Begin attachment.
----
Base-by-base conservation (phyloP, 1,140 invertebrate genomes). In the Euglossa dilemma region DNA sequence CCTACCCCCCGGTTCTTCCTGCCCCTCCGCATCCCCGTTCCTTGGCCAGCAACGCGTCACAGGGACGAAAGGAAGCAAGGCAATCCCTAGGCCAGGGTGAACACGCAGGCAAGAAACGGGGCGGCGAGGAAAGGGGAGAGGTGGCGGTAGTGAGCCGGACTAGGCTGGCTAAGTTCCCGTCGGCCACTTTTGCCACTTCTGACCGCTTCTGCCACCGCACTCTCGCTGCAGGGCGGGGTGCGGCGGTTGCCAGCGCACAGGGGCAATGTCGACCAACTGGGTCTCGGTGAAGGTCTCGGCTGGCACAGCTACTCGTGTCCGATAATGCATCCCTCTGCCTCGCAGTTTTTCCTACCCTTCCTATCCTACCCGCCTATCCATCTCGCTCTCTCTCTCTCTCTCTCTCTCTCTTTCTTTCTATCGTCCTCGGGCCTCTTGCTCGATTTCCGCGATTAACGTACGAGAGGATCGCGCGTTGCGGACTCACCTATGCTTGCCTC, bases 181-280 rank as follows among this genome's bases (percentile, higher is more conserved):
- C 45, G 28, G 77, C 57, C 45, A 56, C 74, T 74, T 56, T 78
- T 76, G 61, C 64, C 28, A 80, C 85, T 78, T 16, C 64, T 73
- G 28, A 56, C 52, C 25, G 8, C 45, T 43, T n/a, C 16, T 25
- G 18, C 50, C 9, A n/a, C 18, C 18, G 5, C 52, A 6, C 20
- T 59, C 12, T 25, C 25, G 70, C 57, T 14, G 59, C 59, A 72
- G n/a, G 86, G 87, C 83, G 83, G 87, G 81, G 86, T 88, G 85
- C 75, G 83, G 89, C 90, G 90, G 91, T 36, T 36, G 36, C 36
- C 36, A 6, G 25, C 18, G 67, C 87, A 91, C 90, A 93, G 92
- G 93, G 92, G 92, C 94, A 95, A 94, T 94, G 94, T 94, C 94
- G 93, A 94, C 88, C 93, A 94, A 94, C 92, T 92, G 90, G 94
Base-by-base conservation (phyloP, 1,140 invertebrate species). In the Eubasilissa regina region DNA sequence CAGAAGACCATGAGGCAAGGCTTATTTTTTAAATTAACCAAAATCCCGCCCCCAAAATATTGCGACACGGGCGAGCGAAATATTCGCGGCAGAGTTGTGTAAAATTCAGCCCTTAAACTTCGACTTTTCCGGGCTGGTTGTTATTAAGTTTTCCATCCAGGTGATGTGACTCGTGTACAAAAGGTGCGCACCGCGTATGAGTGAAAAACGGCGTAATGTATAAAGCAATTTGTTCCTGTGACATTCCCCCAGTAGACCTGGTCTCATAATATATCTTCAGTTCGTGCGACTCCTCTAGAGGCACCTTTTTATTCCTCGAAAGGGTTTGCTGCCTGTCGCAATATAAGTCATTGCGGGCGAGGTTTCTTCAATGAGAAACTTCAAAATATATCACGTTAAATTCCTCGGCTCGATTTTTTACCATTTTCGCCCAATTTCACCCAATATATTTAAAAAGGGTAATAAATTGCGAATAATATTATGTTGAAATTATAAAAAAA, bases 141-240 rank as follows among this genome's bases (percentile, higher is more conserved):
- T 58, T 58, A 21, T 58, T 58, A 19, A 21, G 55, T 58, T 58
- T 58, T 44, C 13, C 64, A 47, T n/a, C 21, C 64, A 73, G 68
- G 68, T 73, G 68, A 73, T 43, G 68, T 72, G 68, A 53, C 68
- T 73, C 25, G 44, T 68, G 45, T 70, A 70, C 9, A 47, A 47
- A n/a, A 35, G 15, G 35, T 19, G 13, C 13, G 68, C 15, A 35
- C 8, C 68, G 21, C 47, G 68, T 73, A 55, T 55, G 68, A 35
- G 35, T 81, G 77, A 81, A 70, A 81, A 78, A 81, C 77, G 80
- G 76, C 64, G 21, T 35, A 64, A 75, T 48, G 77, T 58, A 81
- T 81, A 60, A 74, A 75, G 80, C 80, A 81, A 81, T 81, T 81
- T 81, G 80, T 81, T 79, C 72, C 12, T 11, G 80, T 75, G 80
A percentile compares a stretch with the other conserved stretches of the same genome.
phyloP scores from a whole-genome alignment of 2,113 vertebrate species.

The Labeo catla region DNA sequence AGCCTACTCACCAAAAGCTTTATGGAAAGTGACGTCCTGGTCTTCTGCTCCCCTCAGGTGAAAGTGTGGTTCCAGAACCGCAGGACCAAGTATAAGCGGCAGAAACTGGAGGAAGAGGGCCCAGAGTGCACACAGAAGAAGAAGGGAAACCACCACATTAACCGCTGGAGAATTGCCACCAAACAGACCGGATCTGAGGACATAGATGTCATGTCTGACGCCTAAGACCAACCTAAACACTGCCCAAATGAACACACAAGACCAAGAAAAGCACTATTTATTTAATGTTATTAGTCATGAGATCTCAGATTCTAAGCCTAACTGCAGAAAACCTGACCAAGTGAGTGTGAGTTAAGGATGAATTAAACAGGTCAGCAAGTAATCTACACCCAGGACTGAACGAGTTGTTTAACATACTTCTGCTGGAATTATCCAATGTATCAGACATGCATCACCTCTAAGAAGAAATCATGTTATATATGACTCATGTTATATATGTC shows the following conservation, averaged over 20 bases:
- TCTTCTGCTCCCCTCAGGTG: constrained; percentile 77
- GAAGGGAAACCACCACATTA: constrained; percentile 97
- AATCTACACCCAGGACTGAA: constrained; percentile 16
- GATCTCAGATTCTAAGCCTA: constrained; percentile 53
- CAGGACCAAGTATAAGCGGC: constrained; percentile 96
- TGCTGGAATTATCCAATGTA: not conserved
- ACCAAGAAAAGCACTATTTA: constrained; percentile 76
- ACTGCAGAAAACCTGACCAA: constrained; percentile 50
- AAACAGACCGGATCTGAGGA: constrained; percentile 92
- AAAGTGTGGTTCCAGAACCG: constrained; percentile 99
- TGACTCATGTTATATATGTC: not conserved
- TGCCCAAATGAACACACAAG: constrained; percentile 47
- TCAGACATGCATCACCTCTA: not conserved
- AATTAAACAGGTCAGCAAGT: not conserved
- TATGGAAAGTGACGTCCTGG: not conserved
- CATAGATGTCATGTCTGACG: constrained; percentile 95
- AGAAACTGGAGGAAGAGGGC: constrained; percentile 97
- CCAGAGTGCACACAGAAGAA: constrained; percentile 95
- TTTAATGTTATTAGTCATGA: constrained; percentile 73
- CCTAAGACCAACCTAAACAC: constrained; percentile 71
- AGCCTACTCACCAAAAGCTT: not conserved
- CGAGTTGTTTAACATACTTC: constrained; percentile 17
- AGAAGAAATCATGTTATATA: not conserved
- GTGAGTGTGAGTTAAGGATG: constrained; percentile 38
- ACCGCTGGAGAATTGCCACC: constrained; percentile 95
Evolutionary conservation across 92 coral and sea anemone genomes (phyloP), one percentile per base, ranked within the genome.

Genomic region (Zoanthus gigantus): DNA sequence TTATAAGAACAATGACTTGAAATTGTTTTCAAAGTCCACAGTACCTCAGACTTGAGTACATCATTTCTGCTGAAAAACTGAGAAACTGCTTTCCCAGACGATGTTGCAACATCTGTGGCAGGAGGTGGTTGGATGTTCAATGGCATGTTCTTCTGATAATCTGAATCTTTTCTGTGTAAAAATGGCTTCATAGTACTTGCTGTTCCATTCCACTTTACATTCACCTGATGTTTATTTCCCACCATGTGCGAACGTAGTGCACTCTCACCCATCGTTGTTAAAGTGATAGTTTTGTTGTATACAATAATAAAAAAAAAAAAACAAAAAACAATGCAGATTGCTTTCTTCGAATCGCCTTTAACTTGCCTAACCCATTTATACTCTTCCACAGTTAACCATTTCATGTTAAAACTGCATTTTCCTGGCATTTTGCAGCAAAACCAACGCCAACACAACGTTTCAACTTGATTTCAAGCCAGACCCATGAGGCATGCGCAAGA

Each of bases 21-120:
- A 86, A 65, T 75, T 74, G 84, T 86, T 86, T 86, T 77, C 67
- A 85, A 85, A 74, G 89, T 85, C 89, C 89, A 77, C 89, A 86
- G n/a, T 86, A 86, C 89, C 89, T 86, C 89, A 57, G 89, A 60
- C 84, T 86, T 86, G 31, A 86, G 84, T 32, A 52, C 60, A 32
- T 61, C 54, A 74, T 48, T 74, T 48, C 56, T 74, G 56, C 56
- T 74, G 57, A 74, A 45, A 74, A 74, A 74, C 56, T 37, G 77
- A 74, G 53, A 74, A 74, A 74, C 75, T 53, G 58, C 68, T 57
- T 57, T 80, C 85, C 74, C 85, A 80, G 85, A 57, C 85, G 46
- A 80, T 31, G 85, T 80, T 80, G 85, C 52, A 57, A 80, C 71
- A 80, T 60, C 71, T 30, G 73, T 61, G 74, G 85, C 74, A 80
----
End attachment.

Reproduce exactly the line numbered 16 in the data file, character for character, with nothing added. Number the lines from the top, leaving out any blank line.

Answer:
- T 73, C 25, G 44, T 68, G 45, T 70, A 70, C 9, A 47, A 47